BEIRUT – Hundreds of thousands of Lebanese turned the funeral Thursday for a slain Christian government minister into a massive demonstration of anger against Syria and its allies.
The sprawling funeral for Pierre Gemayel reinvigorated suporters of the U.S.-backed government in a power struggle with Syrian-backed Hezbollah and its allies threatening to split this small Mideast nations along sectarian lines. Police estimated some 800,000 people participated in the rally and funeral.
"The second independence uprising was launched today for change and it will not stop," Gemayel's father, former President Amin Gemayel, told the crowd in downtown Beirut, speaking from behind a panel of bulletproof glass. "I pledge to you that we will soon take steps so that your efforts will not go in vain."
The throng applauded as the coffin, wrapped in the flag of Gemayel's Phalange Party — white with a green cedar emblem — was carried past the square to nearby St. George's Cathedral, where the packed congregation sang hymns. The 34-year-old Gemayel's wife wept in the church, leaning on his mother's shoulder.
The crowd poured out their anger at neighboring Syria, which dominated Lebanon for 29 years until it was forced to pull its troops out last year in the wake of the assassination of another anti-Syrian politician, former Prime Minister Rafik Hariri. Many blame Syria for the killings of Hariri, Gemayel and other anti-Syrian figures but Damascus denies the charges.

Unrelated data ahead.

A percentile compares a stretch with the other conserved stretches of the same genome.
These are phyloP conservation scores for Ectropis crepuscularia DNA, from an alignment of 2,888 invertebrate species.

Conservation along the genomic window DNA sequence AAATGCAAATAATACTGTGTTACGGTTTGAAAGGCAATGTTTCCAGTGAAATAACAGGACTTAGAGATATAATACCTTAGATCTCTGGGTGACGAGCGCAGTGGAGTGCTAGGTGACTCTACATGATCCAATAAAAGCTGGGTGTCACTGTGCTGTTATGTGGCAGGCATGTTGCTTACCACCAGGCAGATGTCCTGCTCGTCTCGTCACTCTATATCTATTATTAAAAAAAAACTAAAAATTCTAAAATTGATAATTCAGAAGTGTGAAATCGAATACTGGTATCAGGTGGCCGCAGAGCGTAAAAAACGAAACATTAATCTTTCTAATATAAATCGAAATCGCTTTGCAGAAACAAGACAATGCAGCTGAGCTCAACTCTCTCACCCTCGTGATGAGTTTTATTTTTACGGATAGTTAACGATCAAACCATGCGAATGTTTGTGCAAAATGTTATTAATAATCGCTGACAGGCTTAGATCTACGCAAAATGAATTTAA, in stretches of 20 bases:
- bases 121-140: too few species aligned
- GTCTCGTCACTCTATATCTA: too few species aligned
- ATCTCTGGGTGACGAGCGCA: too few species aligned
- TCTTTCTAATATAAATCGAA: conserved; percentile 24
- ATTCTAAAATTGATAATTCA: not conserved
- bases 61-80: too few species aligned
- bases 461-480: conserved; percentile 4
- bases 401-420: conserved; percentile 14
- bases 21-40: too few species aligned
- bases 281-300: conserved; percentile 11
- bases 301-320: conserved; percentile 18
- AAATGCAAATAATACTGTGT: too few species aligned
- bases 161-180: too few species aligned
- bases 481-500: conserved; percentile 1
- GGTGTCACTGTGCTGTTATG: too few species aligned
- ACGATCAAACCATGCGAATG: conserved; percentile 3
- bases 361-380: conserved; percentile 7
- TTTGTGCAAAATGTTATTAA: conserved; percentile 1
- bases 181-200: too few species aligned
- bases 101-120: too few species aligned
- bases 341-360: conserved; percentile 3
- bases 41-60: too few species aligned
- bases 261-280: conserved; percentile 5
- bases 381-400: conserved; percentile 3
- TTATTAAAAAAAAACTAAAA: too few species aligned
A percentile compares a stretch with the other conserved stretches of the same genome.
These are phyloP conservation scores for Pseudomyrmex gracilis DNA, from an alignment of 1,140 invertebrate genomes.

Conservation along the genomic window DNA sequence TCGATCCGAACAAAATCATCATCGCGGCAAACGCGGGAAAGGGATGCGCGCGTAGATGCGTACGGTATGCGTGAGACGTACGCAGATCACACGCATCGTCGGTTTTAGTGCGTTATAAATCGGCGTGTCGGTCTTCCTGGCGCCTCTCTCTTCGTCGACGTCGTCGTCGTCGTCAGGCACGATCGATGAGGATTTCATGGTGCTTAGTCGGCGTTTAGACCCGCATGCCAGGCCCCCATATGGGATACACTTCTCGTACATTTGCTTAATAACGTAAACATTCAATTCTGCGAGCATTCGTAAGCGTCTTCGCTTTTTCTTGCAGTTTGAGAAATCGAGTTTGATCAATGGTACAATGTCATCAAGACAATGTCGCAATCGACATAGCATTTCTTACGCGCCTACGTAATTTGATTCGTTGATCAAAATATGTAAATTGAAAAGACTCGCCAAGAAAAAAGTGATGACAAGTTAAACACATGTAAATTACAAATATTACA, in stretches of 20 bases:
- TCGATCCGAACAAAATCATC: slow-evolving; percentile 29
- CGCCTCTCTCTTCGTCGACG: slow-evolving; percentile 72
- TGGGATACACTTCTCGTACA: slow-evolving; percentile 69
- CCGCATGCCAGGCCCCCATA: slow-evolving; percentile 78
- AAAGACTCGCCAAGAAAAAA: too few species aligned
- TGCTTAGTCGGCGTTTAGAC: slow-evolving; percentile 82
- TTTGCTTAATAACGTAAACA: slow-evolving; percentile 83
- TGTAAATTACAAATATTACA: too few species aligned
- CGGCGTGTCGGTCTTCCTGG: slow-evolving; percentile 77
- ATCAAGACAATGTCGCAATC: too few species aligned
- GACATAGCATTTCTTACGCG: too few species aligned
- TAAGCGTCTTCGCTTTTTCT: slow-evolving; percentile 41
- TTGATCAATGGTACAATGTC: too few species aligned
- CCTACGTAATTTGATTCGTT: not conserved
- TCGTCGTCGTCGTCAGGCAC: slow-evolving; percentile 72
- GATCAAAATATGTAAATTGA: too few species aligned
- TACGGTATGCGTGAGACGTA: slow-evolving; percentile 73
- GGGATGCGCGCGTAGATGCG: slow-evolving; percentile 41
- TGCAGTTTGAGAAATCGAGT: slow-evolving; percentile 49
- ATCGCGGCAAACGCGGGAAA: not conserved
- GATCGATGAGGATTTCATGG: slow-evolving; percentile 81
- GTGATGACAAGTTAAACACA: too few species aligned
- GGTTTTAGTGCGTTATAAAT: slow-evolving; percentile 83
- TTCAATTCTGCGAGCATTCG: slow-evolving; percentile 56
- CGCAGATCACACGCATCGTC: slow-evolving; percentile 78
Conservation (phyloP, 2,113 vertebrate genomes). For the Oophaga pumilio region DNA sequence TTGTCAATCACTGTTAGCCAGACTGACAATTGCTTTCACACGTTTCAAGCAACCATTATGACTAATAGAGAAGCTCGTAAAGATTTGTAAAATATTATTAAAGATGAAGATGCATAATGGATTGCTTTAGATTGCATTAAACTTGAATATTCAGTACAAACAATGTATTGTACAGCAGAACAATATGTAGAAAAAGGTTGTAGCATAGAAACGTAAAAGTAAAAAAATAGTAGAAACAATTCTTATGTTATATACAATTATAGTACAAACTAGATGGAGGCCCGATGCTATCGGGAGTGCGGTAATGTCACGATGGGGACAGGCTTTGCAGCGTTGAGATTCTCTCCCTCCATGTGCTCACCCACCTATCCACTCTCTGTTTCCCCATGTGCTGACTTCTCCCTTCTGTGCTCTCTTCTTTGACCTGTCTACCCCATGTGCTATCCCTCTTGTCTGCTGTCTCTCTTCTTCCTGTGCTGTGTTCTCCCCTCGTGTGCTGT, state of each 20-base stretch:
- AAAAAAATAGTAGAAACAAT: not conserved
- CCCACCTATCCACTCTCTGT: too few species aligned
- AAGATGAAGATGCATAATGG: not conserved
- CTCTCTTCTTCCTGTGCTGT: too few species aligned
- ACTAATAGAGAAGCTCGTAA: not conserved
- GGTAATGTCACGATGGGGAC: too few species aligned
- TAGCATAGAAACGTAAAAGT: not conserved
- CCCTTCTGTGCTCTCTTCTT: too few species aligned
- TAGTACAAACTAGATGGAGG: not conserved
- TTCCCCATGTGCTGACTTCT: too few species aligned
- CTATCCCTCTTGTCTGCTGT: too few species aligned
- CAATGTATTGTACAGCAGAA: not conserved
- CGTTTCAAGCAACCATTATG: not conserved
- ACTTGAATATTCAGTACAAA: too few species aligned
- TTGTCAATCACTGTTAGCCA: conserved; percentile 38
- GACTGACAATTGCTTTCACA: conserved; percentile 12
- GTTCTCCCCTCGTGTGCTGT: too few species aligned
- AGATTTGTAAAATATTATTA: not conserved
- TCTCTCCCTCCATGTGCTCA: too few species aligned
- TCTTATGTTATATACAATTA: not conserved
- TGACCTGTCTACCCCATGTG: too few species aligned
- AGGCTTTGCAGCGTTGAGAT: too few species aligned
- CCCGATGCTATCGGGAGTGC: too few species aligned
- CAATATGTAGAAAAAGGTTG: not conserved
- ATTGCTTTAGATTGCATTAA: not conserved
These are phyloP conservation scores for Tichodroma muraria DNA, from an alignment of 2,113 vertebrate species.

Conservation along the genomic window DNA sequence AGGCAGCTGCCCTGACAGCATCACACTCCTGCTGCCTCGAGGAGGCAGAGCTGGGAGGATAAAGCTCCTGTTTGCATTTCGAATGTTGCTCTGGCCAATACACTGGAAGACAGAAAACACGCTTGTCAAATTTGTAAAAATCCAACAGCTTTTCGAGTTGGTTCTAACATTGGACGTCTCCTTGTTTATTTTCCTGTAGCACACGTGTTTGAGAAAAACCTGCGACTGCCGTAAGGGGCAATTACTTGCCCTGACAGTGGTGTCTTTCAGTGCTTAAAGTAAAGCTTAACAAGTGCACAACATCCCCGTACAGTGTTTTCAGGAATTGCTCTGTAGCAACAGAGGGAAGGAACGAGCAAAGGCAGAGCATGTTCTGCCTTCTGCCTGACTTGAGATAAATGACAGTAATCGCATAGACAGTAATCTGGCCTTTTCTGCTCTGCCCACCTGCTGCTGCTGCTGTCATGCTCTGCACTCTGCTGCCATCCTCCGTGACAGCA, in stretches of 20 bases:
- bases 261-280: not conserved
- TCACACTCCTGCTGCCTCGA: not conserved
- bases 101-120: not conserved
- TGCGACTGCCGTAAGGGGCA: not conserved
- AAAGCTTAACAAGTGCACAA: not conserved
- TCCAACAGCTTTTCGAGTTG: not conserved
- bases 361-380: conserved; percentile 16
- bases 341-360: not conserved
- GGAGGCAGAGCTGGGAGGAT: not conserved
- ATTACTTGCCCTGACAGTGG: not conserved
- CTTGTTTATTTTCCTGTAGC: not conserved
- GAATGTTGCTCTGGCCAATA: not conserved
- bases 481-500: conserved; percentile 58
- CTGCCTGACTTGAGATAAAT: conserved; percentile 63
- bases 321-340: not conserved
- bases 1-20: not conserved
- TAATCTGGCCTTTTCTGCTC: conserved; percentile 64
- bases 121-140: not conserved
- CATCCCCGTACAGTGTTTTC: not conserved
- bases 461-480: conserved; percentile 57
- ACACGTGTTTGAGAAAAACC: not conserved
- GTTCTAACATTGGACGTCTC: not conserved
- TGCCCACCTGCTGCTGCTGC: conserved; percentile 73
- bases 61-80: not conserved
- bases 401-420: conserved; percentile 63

The head of the Maronite Church, Cardinal Nasrallah Sfeir, urged unity to save the country, addressing family members and dignitaries in the congregation including France's foreign minister and the Arab League secretary general.
Parliament Speaker Nabih Berri, the country's top Shiite politician and a major ally of Hezbollah, also attended in an attempt to show national unity.
But in the wake of Gemayel's slaying, Lebanon is polarized to a degree not seen since Lebanon's 1975-1990 civil war, sharply divided between anti-Syrian Christians and Sunni Muslims and pro-Syrian Shiites. Many fear Thursday's funeral could be the first round of demonstrations that could bring the political crisis into the volatile streets.
In Martyrs' Square, men, women and children waved red, white and green Lebanese flags and posters of Gemayel with the slogans: "We want to live" and "Awaiting justice."
The square was the scene of mass anti-Syrian rallies in last year's "Cedar Revolution," which helped end Damascus' domination of Lebanon. But in contrast to those protests, which were often festive, Thursday's funeral rally was charged with anger — at Damascus and its allies in Lebanon.
"They will not take away our determination to live ... and to be free," Walid Jumblatt, the Druse political leader and senior anti-Syrian figure who has accused Damascus of the assassination, told the crowd. Still, he said he was open for a settlement with the government opponents. "We are for dialogue."
Many in the crowd burned pictures of Syria's president and Lebanon's pro-Syrian leaders. One man carried a large banner with the pictures of Lebanon's assassinated leaders and the words: "Syria's killing regime. Enough!"